One of my all-time favourite university recipes: home-made Mexican quesadillas. I got introduced to these by none other than my amazing (but very Irish) grandmother. They’re so simple, and take about ten-fifteen minutes to make and taste yum.
In this pic, I’ve made them with cheddar, but I usually use mozzarella: it tastes nicer and melts faster. I’ve also put in onions, tomatoes and parsley.
Other ingredients that work well are bay leaves (only two or three though!) or peppers if you have no tomatoes.
People make quesadillas in different ways, but I use the frying pan. I also use corn tortillas: that may be just a personal preference, but I think they’ve a certain flavour about them that makes them taste better than regular flour tortillas. I put the ring on a moderate heat, put the cheese on the tortilla and WATCH IT LIKE A HAWK because those things burn in the space of 2 seconds. Then I empty in the rest of the ingredients. When the cheese is beginning to melt, pop the second tortilla on top. Press on it so that the cheese sticks to it and melds the whole thing together. Then flip the entire thing…slowly! Toast for a while on the other side but again be warned…the amount of times that I have had the whole kitchen in smoke because I’ve burned these is not worth counting.
This dish, though it doesn’t look quite as appetising as some of the others I’ve posted, is an absolute staple for me. Plus it is mega handy if you’ve been indulging lately and want to eat something that’s light but filling: it’s relatively low in calories but it’s packed full of energy. I make a good load of it at the weekend and bring it to college for my lunch and it fills you for the day.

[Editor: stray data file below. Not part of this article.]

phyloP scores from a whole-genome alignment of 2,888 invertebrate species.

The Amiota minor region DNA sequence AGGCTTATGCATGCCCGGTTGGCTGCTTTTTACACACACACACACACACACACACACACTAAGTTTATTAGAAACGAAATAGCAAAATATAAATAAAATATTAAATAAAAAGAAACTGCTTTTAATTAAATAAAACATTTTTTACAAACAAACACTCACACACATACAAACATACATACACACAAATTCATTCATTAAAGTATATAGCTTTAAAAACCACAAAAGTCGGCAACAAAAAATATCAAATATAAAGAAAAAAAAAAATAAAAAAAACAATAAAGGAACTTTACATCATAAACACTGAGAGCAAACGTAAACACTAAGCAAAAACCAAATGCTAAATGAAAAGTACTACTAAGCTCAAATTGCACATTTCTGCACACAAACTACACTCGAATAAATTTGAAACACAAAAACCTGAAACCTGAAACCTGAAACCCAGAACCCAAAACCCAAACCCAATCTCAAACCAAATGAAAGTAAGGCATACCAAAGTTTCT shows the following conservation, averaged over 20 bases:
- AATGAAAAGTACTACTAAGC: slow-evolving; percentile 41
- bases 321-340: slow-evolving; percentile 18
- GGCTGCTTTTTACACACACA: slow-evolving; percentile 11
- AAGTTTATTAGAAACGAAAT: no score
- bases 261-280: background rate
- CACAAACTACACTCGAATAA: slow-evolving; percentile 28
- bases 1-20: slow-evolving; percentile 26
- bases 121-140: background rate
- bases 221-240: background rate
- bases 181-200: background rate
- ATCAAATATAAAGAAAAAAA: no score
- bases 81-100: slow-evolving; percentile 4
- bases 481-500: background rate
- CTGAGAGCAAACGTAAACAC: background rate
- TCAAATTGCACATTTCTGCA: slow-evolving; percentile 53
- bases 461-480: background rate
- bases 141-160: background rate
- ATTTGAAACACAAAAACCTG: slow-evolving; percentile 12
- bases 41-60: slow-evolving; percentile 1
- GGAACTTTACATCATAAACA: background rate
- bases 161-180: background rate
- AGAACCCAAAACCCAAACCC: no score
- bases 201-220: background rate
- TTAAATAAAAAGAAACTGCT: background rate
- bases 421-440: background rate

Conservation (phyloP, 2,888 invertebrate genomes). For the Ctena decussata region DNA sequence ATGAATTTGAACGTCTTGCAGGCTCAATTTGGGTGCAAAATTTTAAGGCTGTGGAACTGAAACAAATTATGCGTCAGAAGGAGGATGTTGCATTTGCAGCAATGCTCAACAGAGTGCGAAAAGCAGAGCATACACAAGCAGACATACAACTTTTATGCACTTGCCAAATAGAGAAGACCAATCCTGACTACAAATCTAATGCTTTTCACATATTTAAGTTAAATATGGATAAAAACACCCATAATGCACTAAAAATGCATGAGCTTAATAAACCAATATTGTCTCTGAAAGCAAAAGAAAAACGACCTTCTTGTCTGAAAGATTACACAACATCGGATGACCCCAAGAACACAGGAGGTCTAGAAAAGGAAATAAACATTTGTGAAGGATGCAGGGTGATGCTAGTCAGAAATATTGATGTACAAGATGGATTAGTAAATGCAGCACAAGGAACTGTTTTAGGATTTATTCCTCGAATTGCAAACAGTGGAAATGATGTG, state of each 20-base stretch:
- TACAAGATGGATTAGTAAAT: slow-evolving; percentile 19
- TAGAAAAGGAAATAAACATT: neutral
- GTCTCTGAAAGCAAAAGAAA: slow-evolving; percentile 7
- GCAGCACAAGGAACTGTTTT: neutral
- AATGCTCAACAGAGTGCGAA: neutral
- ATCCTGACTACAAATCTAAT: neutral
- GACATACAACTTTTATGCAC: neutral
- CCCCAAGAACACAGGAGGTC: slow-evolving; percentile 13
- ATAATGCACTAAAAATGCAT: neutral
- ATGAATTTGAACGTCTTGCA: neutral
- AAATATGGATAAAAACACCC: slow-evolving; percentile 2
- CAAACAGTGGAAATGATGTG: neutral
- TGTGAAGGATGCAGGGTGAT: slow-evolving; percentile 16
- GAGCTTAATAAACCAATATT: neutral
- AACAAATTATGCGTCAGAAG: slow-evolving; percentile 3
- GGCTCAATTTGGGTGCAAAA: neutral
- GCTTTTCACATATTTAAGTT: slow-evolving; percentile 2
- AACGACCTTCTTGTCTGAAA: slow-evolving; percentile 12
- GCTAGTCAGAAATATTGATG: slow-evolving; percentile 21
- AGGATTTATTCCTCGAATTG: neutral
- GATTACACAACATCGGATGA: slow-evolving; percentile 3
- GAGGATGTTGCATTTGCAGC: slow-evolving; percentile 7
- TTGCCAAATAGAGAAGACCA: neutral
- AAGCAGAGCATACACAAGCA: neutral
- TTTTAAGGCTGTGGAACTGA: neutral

It’s a really simple recipe too (thank god). I stir fry the onions in soy sauce and sometimes include peppers (though I haven’t here). Whip in some curry powder and tofu and parsley or spring onion/leek and put it with rice. For the best taste and the most energy, I do brown rice with vegetable stock. And that’s it: make loads of it and it’ll do about three days’ worth of dinner. With relatively little fuss. Enjoy!
This pizza is straight up an example of why I should have learned how to cook, and properly, a long time ago. On a recent trip to my friend’s house, she put us all to shame by serving up these pizza bases and loads of different toppings and we helped ourselves.
Home-made Veggie Pizza : Copyright Catherine Collins
It was a brilliant idea: as a vegetarian eating in a friends’ house can sometimes be a complete disaster (Though mine are usually very accommodating) and this was great: everybody could tuck in to whatever they liked.
They looked absolutely gorgeous too, and believe me they tasted amazing. Because of the size of them, my friend popped them onto baking sheets and could cook enough for 8 people all at the same time. Voilà.
Definitely one that we will be attempting again I think !
The toppings shown here are mozzarella, sweetcorn, green and red peppers, red onion and some rocket on top. Other toppings that Ró included were pepperoni and chicken for the meat eaters (not shown here).
The rectangular shape of the pizzas meant that she could fit loads into the oven at once, so we were all eating at the same time. Savage idea!
This is one of those dishes that I point to when people ask me, “Oh you’re a vegetarian? What do you eat?” Or the less polite “Must be all salads, hohoho (cue a “friendly” pat on the shoulder or equivalent)“ Or “Rabbit food!” No way is this rabbit food. These tostadas (adapted from Good Food BBC’s black bean tostada recipe) are delicious. Not being a fan of black beans however, I substitute kidney beans (they’re easier to get) and my topping of preference is chopped tomatoes with mozzarella and yellow peppers.
Catherine Collins Copyright All rights reserved
Catherine Collins Copyright All Rights reserved
I decided to put up this post in conjunction with my “Why I hate coffee”, post, although this piece is going to be more of an informative piece about different types of tea, and less of an opinion piece. Here, I’ll look at some of the technicalities of tea, and the benefits and downsides (though I don’t think there are any) to drinking it.